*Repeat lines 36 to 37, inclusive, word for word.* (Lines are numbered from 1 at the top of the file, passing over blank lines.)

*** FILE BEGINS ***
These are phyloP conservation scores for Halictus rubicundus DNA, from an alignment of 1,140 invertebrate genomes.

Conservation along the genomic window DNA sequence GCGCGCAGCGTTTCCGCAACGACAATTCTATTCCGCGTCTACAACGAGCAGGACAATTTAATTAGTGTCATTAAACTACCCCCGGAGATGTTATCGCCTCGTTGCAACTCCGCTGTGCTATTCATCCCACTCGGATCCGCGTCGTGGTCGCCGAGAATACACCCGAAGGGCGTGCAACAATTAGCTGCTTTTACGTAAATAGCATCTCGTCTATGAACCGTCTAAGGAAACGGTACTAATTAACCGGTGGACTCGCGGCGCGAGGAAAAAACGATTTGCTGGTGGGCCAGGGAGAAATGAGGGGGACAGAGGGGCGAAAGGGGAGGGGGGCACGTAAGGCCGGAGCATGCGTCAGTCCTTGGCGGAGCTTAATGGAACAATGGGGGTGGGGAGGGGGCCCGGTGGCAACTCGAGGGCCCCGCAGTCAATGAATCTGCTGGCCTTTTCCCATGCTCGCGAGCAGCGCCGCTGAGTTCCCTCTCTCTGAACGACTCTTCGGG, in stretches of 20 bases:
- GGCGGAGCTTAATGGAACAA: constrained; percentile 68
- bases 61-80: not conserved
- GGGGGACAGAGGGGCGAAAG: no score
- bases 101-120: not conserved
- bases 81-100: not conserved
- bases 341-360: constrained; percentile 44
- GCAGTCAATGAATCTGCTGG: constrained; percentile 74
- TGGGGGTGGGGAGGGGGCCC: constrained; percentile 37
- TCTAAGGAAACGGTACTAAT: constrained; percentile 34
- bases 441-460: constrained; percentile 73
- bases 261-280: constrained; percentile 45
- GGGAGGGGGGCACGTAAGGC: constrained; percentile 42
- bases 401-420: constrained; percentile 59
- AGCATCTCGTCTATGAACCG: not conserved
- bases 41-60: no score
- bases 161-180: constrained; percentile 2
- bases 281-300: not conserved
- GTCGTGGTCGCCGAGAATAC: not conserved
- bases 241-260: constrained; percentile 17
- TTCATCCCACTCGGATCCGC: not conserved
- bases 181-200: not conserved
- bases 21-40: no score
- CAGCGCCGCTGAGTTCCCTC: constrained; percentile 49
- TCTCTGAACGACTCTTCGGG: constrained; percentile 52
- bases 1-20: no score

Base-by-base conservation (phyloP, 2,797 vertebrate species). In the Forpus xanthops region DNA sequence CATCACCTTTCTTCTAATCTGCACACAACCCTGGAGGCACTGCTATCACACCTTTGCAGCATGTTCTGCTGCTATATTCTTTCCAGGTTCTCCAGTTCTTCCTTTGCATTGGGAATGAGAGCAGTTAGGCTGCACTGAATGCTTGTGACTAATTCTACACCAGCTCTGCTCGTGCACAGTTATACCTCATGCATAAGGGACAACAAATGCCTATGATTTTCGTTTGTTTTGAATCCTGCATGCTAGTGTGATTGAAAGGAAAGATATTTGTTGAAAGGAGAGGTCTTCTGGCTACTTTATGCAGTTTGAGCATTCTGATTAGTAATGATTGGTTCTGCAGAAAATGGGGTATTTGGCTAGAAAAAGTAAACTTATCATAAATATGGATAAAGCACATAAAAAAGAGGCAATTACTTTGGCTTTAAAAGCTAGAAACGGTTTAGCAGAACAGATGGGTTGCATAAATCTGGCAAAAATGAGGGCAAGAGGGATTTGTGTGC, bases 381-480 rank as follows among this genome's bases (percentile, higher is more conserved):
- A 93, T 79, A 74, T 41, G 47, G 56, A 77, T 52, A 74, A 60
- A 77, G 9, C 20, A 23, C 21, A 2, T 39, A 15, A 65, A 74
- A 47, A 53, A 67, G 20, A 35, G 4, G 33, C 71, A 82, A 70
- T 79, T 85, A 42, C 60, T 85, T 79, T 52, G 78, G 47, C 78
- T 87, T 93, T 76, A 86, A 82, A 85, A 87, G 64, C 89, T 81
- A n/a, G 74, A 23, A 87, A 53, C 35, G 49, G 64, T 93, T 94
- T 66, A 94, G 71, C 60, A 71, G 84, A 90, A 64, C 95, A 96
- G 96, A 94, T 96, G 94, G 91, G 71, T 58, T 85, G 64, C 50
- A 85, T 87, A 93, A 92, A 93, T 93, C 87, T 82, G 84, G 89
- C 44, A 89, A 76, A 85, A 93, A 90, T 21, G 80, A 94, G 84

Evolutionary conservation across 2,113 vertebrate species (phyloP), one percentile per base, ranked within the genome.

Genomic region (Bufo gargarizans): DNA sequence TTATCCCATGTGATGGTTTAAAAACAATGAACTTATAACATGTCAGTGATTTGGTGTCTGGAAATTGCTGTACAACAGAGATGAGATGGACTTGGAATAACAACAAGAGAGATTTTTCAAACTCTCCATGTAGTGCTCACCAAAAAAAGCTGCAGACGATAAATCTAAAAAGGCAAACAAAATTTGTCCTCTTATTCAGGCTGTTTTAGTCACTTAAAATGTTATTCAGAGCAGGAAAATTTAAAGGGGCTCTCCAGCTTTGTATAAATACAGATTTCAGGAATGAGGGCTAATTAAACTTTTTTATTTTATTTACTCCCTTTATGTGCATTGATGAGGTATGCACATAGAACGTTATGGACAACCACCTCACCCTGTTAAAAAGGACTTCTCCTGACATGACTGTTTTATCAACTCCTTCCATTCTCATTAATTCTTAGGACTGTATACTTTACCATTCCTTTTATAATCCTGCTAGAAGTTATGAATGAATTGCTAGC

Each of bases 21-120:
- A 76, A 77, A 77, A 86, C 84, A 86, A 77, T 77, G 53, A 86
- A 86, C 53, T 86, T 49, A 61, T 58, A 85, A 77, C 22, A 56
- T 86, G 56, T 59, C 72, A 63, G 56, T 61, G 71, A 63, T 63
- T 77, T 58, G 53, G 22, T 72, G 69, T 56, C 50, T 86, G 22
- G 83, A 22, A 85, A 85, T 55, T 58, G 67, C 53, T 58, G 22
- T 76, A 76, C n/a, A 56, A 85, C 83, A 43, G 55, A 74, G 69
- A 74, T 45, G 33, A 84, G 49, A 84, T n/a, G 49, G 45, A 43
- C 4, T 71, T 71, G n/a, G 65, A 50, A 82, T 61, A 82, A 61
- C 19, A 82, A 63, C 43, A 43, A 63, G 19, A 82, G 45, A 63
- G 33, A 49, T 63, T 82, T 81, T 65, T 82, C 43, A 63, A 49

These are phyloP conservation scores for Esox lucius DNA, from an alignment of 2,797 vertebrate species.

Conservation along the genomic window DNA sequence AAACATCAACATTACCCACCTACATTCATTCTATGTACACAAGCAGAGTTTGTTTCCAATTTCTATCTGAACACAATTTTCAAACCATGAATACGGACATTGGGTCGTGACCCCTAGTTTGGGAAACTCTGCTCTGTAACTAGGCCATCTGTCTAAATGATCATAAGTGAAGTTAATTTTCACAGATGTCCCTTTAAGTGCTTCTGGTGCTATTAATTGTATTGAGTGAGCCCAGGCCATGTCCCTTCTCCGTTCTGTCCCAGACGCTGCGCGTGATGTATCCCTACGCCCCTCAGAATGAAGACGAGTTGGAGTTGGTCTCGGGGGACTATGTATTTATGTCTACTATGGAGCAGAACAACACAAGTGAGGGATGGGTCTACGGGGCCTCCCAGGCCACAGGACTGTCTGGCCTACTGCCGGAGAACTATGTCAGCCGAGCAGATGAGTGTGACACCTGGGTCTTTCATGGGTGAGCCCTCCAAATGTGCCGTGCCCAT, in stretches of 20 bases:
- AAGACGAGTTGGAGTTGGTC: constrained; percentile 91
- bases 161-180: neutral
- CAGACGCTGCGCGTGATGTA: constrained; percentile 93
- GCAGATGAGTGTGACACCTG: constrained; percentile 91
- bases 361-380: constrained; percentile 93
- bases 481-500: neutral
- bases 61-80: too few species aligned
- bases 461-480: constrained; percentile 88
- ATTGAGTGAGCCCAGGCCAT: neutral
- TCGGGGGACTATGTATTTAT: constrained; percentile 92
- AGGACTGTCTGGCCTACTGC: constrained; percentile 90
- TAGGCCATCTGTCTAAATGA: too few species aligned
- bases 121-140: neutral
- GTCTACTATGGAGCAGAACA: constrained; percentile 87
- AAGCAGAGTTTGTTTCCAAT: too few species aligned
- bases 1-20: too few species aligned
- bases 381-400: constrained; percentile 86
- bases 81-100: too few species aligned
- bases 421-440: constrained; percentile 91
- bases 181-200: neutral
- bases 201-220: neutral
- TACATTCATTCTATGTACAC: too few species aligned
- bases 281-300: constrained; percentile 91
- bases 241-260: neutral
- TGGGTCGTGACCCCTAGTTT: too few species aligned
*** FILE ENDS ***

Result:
- G 96, A 94, T 96, G 94, G 91, G 71, T 58, T 85, G 64, C 50
- A 85, T 87, A 93, A 92, A 93, T 93, C 87, T 82, G 84, G 89